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"Abstracted rule sets for fleet actions" Topic

9 Posts

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477 hits since 11 Dec 2018
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Darkfine11 Dec 2018 2:21 p.m. PST

Hello all, new here and apologies if this is a dead horse but I stumbled upon Heart of Oak and it looks pretty good for a lower ship count game but what I'm really after is something that can handle 10 or more ships a side in 2 or 3 hours.

Basically Battlefleet Gothic on the high seas I guess.

Dexter Ward11 Dec 2018 2:41 p.m. PST

Osprey's Fighting Sail set fits the bill. We only made one change; the result which sinks a ship instead inflicts 3 damage. That results in more ships striking their colours rather than sinking.

Bozkashi Jones11 Dec 2018 2:43 p.m. PST


I'd love a set in which the Admiral's concerns were paramount i.e. forming a plan, getting the ships into battle order and signalling are the key.

There seem to be lots of rule sets which put the player in the role of Hornblower or Aubrey, in command of individual ships or small squadrons (which I also enjoy), but fewer for fleet actions.

And for me 'simple' or 'fast play' rules are not necessarily the answer if the squadrons automatically stay in perfect station and always do what the player wants, then they are not reflecting the difficulties of commanding fleets under sail, which tends to come down to the gradual erosion of central control as ships engage. With perfect control anybody can be a Nelson, which is not as it should be.


David Manley11 Dec 2018 3:41 p.m. PST

I'm working on a set that covers these aspects, but is a little way off being ready

Bozkashi Jones11 Dec 2018 3:51 p.m. PST

So pleased to hear that David!

Funnily enough, spurred by this post I went and got Paul Hague's books off the shelf. His book 'Naval Wargaming from Ancient Galleys to Modern U-boats' (1992) does actually contain rules for action under sail and specifically covers ships not being able to keep station perfectly and control of fleets being limited by the signal book.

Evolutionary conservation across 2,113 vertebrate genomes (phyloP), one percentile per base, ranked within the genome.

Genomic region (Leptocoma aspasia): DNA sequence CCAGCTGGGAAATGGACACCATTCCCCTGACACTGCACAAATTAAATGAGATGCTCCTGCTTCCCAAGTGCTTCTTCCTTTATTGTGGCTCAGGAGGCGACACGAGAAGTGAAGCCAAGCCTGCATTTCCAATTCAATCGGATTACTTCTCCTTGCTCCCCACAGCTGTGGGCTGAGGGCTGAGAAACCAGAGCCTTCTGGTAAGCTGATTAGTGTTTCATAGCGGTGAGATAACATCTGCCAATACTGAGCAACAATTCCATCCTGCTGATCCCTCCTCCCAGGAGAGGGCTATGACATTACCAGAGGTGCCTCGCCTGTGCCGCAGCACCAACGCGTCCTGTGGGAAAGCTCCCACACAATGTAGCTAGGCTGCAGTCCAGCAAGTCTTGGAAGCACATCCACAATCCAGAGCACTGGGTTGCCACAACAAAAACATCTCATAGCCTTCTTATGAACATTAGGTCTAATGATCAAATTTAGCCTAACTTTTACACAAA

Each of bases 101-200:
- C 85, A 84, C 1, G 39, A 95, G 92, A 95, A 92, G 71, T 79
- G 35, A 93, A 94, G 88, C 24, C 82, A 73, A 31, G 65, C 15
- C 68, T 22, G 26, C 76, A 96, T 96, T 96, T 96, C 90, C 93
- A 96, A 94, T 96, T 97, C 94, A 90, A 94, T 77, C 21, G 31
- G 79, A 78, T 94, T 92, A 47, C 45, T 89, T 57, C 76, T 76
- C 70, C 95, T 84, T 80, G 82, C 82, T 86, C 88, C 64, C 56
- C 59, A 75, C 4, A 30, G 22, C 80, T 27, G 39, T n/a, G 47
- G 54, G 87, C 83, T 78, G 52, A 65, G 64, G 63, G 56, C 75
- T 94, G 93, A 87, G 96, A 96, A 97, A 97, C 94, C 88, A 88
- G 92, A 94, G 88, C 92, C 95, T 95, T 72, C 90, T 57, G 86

I love Paul Hague's books and 'Sea Battles in Miniature' (1980) was an inspiration for me as a child, but much as he had many good ideas and was firmly rooted in the historical challenges of the period ('playing the period, not the rules'?), I'm afraid to say that the rules tended to be a bit cumbersome.

I look forward to seeing yours, cheers!


rmaker12 Dec 2018 12:05 p.m. PST

Don't Give Up the Ship.

Stew art Supporting Member of TMP12 Dec 2018 4:09 p.m. PST

I haven' played it (because I don't have enough ships for fleet actions yet) but Fire as She Bears 2nd edition is for large actions. I've read the rules and there are elements of Admirals trying to keep ships in formation.

also check out Form on Admirals Wake. This uses hexes but one can do 10 ships a side but there's not a lot of command friction, it's the activating card deck that provides the friction.

DM's Form Line of Battle can do 10 ships a side and uses a plain sea board, but while the skill of the admiral will play a part it's not the main concern.

as I say, I'm not too great with fleet action rule sets yet.
maybe 1 day when my collection is larger.

-Good luck!


platypus01au12 Dec 2018 6:50 p.m. PST

If you are looking for something akin to Battlefleet Gothic, then Osprey's Fighting Sail are the rules for you.

While it could be described as a game "based" on Age of Sail, it certainly gives a fun game for 10 or more ships in two hours or so. The Fighting Sail Facebook group has some files with rules amendments if you wish a longer, less "bang-your're-dead" feel.

If you feel you want to get more into it later, then you can explore some of the other rules that were suggested. Luckely with AoS rules you can use the same ships!

IMO, it is not a good idea to throw a new player into a complex game, even if that game provides a superior* game. My first AoS rules basically assumed I could sail a square rigger!

Hope that helps,
*whatever that is

Blutarski13 Dec 2018 12:07 p.m. PST

Modelling age of sail pre-battle maneuvers at fleet level will be a very tall order indeed. "Abstraction" will very likely be capitalized in 36pt font. Maneuvers at the fleet level are denominated in days rather than hours of engagement time. In addition, changes in wind, weather, visibility, etc. must be addressed in considerable detail.


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